These patches are often covered with whitish-silver scales or plaques and are often more severe on skin of colorTrusted Source. These plaques are commonly found on the elbows, knees, and scalp.
Guttate psoriasis commonly occurs in childhood. This type of psoriasis causes small pink or violet spots. The most common sites for guttate psoriasis include your torso, arms, and legs. These spots are rarely thick or raised like plaque psoriasis.
Pustular psoriasis is more common in adults. It causes white, pus-filled blisters and broad areas of red or violet —depending on skin tone — inflamed skin. It can appear as a more intense violet color on darker skin tones. Pustular psoriasis is typically localized to smaller areas of your body, such as the hands or feet, but it can be widespread.
Inverse psoriasis causes bright areas of red, shiny, inflamed skin. Patches of inverse psoriasis develop under your armpits or breasts, in your groin, or around skinfolds in your genitals.
Erythrodermic psoriasis is a severe and very rare type of psoriasis, according to the National Psoriasis Foundation.
This form often covers large sections of your body at once. The skin almost appears sunburned. Scales that develop often slough off in large sections or sheets. It’s not uncommon for you to run a fever or become very ill with this form of psoriasis.
This type can be life threatening, so it’s important that you make an appointment with a healthcare professional immediately.
Two tests or examinations may be necessary to diagnose psoriasis.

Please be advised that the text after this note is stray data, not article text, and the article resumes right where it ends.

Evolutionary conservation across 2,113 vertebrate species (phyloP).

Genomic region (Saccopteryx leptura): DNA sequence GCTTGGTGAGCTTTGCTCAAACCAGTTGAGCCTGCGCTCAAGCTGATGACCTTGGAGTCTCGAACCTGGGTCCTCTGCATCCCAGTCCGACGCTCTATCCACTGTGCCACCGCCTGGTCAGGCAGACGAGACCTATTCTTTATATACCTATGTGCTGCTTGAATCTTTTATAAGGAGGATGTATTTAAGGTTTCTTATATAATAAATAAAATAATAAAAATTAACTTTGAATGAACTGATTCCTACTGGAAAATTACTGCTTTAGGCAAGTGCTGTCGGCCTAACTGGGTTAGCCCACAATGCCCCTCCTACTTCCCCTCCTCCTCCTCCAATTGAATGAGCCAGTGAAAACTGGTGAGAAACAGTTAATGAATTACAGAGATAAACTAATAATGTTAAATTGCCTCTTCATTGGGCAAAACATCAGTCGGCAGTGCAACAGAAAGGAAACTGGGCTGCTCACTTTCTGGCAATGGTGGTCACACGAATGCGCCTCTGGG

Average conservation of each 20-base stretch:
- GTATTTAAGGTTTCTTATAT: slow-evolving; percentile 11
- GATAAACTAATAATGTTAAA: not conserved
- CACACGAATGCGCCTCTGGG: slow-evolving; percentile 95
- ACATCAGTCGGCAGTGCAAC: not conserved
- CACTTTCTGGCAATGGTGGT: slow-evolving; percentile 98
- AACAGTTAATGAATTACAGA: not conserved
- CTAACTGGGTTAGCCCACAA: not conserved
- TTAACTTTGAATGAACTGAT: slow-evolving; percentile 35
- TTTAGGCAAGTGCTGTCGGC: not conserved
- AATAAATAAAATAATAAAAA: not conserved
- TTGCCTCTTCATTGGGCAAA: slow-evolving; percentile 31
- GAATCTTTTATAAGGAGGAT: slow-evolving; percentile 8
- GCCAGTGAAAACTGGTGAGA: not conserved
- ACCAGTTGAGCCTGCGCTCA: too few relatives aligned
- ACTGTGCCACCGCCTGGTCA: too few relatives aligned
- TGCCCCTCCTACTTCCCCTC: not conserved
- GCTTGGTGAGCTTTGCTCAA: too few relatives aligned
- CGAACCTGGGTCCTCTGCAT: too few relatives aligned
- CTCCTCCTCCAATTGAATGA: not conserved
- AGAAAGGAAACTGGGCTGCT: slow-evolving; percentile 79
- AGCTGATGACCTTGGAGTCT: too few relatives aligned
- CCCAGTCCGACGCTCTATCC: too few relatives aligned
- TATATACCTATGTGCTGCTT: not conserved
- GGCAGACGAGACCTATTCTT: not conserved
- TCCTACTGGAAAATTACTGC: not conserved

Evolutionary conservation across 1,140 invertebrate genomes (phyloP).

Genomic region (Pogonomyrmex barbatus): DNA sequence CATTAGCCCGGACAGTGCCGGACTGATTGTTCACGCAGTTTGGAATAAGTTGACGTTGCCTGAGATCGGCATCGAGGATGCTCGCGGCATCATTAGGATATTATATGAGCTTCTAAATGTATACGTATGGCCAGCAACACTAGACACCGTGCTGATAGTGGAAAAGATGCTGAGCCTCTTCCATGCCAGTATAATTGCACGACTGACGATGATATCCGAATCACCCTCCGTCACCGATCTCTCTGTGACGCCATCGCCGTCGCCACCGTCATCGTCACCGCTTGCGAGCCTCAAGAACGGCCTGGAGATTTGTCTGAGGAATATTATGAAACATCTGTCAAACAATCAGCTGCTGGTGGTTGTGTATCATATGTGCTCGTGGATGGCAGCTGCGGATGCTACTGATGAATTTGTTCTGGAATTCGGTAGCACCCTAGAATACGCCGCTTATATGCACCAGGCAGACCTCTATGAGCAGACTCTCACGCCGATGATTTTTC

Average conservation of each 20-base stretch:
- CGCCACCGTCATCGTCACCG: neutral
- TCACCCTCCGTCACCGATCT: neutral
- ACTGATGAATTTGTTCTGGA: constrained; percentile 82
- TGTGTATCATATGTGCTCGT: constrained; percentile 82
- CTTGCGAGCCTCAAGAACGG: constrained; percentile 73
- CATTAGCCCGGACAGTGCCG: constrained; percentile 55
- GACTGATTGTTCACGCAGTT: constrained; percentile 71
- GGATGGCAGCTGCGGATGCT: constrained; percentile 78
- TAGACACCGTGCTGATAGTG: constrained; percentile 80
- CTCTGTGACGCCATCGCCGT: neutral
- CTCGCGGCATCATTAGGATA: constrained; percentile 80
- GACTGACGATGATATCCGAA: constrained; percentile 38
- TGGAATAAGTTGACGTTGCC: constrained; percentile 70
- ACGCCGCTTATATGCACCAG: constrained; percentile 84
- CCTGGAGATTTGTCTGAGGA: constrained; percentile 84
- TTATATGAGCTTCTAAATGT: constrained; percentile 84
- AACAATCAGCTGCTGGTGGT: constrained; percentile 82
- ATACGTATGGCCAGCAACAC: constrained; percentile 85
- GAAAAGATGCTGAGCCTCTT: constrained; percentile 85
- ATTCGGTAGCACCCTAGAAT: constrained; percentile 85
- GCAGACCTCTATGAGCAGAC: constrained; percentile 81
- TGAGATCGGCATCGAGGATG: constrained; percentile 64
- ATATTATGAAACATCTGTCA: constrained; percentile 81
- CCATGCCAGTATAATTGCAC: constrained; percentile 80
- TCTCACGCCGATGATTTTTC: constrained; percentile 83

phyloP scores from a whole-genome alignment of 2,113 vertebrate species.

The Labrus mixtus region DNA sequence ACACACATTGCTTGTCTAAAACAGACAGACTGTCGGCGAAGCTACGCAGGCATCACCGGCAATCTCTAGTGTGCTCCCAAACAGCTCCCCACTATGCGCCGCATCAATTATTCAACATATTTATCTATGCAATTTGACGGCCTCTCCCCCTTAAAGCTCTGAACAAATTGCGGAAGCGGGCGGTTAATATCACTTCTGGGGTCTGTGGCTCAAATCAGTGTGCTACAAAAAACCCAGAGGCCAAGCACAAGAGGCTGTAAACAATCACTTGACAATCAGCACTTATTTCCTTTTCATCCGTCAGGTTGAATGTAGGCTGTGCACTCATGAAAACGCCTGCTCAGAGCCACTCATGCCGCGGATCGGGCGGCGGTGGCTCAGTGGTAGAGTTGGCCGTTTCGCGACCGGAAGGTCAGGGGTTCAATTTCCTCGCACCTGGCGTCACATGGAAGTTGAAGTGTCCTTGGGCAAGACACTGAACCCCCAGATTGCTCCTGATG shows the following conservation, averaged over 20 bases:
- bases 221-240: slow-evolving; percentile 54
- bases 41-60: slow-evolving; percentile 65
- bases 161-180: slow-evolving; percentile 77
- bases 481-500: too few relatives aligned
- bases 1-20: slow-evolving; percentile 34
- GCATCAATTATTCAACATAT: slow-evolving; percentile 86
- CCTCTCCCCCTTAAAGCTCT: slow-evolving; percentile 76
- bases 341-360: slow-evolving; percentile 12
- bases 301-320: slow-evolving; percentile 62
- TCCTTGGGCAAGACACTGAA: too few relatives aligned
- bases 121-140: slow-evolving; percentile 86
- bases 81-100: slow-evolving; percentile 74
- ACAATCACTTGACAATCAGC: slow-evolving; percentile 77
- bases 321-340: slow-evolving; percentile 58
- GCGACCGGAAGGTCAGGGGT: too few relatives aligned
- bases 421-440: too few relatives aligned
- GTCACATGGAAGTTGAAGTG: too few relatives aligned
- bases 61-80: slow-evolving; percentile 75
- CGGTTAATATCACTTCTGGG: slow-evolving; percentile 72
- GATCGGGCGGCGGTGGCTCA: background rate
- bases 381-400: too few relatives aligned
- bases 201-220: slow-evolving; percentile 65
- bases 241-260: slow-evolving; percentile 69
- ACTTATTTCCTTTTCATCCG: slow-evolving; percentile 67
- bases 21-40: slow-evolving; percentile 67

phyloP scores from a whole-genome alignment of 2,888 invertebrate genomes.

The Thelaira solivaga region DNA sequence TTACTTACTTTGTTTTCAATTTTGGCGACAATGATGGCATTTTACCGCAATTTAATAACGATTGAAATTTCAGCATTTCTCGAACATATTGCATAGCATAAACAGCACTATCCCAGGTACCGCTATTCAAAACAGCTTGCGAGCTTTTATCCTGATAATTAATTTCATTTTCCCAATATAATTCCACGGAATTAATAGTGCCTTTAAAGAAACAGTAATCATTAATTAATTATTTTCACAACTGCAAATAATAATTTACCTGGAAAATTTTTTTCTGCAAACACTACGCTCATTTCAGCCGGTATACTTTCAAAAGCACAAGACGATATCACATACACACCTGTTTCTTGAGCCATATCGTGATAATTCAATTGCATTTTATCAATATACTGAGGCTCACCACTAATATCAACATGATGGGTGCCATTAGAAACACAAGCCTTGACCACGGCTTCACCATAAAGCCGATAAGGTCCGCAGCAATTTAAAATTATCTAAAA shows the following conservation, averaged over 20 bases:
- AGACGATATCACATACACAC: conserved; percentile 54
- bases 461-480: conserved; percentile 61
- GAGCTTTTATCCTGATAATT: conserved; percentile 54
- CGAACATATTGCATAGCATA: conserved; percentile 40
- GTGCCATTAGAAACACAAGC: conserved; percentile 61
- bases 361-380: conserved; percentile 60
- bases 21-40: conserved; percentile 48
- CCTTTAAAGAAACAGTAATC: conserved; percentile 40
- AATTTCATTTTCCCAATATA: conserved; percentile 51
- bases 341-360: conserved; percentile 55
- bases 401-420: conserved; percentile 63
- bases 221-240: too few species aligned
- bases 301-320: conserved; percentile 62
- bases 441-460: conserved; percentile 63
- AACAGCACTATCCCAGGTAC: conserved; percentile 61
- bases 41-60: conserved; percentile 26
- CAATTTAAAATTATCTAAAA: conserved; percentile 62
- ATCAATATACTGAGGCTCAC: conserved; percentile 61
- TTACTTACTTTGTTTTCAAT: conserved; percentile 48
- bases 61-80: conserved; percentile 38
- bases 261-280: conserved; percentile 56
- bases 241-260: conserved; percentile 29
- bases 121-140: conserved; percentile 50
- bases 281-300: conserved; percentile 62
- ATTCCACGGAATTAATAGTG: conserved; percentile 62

Most doctors can make a diagnosis with a simple physical exam. Symptoms of psoriasis are typically evident and easy to distinguish from other conditions that may cause similar symptoms.
During this exam, be sure to show your doctor all areas of concern. In addition, let your doctor know if any family members have the condition.
If your symptoms are unclear, or if your doctor wants to confirm their suspected diagnosis, they may take a small sample of your skin. This is known as a biopsy.
Biopsies can be done in your doctor’s office on the day of your appointment. Your doctor will likely inject a local numbing medication to make the biopsy less painful.
They will then send the skin biopsy to a lab for analysis, where it’ll be examined under a microscope. The examination can diagnose the type of psoriasis you have. It can also rule out other possible disorders or infections.
When the results return, your doctor may request an appointment to discuss the findings and treatment options with you.
External “triggers” may start a new bout of psoriasis. These triggers are not the same for everyone. They may also change over time for you.
The most common triggers for psoriasis include:
Unusually high stress may trigger a flare-up. If you learn to reduce and manage your stress, you can reduce and possibly prevent flare-ups.
Alcohol use disorder can trigger psoriasis flare-ups. If you drink excessively, psoriasis outbreaks may be more frequent. Considering reducing alcohol consumption or quitting is helpful for more than just your skin. Your doctor can help you create a plan to address your alcohol use concerns if you need assistance.
An accident, cut, or scrape may trigger a flare-up. Injections, vaccines, and sunburns can also trigger a new outbreak.